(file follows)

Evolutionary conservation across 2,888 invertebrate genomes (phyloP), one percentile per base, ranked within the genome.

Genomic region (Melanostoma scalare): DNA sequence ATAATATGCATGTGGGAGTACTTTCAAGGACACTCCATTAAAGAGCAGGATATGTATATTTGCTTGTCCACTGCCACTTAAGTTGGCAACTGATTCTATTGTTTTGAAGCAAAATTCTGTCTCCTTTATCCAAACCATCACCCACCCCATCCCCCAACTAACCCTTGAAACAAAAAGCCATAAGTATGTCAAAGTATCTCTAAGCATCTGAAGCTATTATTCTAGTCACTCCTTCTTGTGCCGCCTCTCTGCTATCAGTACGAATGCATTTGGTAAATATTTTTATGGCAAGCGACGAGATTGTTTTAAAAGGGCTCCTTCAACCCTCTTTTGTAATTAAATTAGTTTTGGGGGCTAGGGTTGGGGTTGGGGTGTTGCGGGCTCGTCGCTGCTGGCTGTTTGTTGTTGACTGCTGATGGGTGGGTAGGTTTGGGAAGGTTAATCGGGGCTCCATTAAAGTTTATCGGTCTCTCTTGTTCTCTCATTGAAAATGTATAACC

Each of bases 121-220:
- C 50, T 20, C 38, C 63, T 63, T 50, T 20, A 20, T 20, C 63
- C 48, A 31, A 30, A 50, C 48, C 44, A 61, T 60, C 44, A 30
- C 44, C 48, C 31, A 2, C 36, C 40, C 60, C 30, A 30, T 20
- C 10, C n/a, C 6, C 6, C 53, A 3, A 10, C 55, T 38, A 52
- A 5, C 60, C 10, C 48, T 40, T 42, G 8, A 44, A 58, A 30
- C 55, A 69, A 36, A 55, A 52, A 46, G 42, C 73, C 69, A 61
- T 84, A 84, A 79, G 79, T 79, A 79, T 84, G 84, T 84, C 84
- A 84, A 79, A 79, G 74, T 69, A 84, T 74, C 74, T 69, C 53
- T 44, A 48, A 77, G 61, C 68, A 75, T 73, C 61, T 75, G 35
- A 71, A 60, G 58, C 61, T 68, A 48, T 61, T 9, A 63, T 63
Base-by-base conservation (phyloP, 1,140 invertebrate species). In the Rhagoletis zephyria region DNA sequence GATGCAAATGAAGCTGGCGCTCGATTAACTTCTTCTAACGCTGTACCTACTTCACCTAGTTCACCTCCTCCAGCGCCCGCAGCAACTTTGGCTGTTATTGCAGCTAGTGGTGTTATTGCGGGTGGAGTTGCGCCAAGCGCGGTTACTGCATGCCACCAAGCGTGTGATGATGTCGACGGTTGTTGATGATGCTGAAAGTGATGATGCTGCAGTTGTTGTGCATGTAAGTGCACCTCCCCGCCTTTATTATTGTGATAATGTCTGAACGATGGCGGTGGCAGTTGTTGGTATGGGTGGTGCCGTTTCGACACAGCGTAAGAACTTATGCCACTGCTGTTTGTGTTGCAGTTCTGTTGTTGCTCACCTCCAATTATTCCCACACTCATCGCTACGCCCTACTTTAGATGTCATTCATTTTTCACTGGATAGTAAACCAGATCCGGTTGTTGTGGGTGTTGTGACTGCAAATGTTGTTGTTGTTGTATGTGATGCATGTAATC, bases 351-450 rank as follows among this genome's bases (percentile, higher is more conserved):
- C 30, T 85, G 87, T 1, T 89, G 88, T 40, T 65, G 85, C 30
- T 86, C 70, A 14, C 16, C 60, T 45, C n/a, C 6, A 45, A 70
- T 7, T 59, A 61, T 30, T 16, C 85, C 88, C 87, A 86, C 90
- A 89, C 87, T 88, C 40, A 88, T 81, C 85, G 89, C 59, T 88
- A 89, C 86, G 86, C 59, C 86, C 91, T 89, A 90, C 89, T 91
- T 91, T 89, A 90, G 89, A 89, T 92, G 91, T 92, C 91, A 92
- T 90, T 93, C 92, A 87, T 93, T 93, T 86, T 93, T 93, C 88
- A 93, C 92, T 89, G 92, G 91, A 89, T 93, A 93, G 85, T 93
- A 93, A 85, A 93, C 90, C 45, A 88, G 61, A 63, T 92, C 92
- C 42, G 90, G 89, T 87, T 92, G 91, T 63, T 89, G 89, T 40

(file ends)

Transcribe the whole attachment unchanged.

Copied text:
Evolutionary conservation across 2,888 invertebrate genomes (phyloP), one percentile per base, ranked within the genome.

Genomic region (Melanostoma scalare): DNA sequence ATAATATGCATGTGGGAGTACTTTCAAGGACACTCCATTAAAGAGCAGGATATGTATATTTGCTTGTCCACTGCCACTTAAGTTGGCAACTGATTCTATTGTTTTGAAGCAAAATTCTGTCTCCTTTATCCAAACCATCACCCACCCCATCCCCCAACTAACCCTTGAAACAAAAAGCCATAAGTATGTCAAAGTATCTCTAAGCATCTGAAGCTATTATTCTAGTCACTCCTTCTTGTGCCGCCTCTCTGCTATCAGTACGAATGCATTTGGTAAATATTTTTATGGCAAGCGACGAGATTGTTTTAAAAGGGCTCCTTCAACCCTCTTTTGTAATTAAATTAGTTTTGGGGGCTAGGGTTGGGGTTGGGGTGTTGCGGGCTCGTCGCTGCTGGCTGTTTGTTGTTGACTGCTGATGGGTGGGTAGGTTTGGGAAGGTTAATCGGGGCTCCATTAAAGTTTATCGGTCTCTCTTGTTCTCTCATTGAAAATGTATAACC

Each of bases 121-220:
- C 50, T 20, C 38, C 63, T 63, T 50, T 20, A 20, T 20, C 63
- C 48, A 31, A 30, A 50, C 48, C 44, A 61, T 60, C 44, A 30
- C 44, C 48, C 31, A 2, C 36, C 40, C 60, C 30, A 30, T 20
- C 10, C n/a, C 6, C 6, C 53, A 3, A 10, C 55, T 38, A 52
- A 5, C 60, C 10, C 48, T 40, T 42, G 8, A 44, A 58, A 30
- C 55, A 69, A 36, A 55, A 52, A 46, G 42, C 73, C 69, A 61
- T 84, A 84, A 79, G 79, T 79, A 79, T 84, G 84, T 84, C 84
- A 84, A 79, A 79, G 74, T 69, A 84, T 74, C 74, T 69, C 53
- T 44, A 48, A 77, G 61, C 68, A 75, T 73, C 61, T 75, G 35
- A 71, A 60, G 58, C 61, T 68, A 48, T 61, T 9, A 63, T 63
Base-by-base conservation (phyloP, 1,140 invertebrate species). In the Rhagoletis zephyria region DNA sequence GATGCAAATGAAGCTGGCGCTCGATTAACTTCTTCTAACGCTGTACCTACTTCACCTAGTTCACCTCCTCCAGCGCCCGCAGCAACTTTGGCTGTTATTGCAGCTAGTGGTGTTATTGCGGGTGGAGTTGCGCCAAGCGCGGTTACTGCATGCCACCAAGCGTGTGATGATGTCGACGGTTGTTGATGATGCTGAAAGTGATGATGCTGCAGTTGTTGTGCATGTAAGTGCACCTCCCCGCCTTTATTATTGTGATAATGTCTGAACGATGGCGGTGGCAGTTGTTGGTATGGGTGGTGCCGTTTCGACACAGCGTAAGAACTTATGCCACTGCTGTTTGTGTTGCAGTTCTGTTGTTGCTCACCTCCAATTATTCCCACACTCATCGCTACGCCCTACTTTAGATGTCATTCATTTTTCACTGGATAGTAAACCAGATCCGGTTGTTGTGGGTGTTGTGACTGCAAATGTTGTTGTTGTTGTATGTGATGCATGTAATC, bases 351-450 rank as follows among this genome's bases (percentile, higher is more conserved):
- C 30, T 85, G 87, T 1, T 89, G 88, T 40, T 65, G 85, C 30
- T 86, C 70, A 14, C 16, C 60, T 45, C n/a, C 6, A 45, A 70
- T 7, T 59, A 61, T 30, T 16, C 85, C 88, C 87, A 86, C 90
- A 89, C 87, T 88, C 40, A 88, T 81, C 85, G 89, C 59, T 88
- A 89, C 86, G 86, C 59, C 86, C 91, T 89, A 90, C 89, T 91
- T 91, T 89, A 90, G 89, A 89, T 92, G 91, T 92, C 91, A 92
- T 90, T 93, C 92, A 87, T 93, T 93, T 86, T 93, T 93, C 88
- A 93, C 92, T 89, G 92, G 91, A 89, T 93, A 93, G 85, T 93
- A 93, A 85, A 93, C 90, C 45, A 88, G 61, A 63, T 92, C 92
- C 42, G 90, G 89, T 87, T 92, G 91, T 63, T 89, G 89, T 40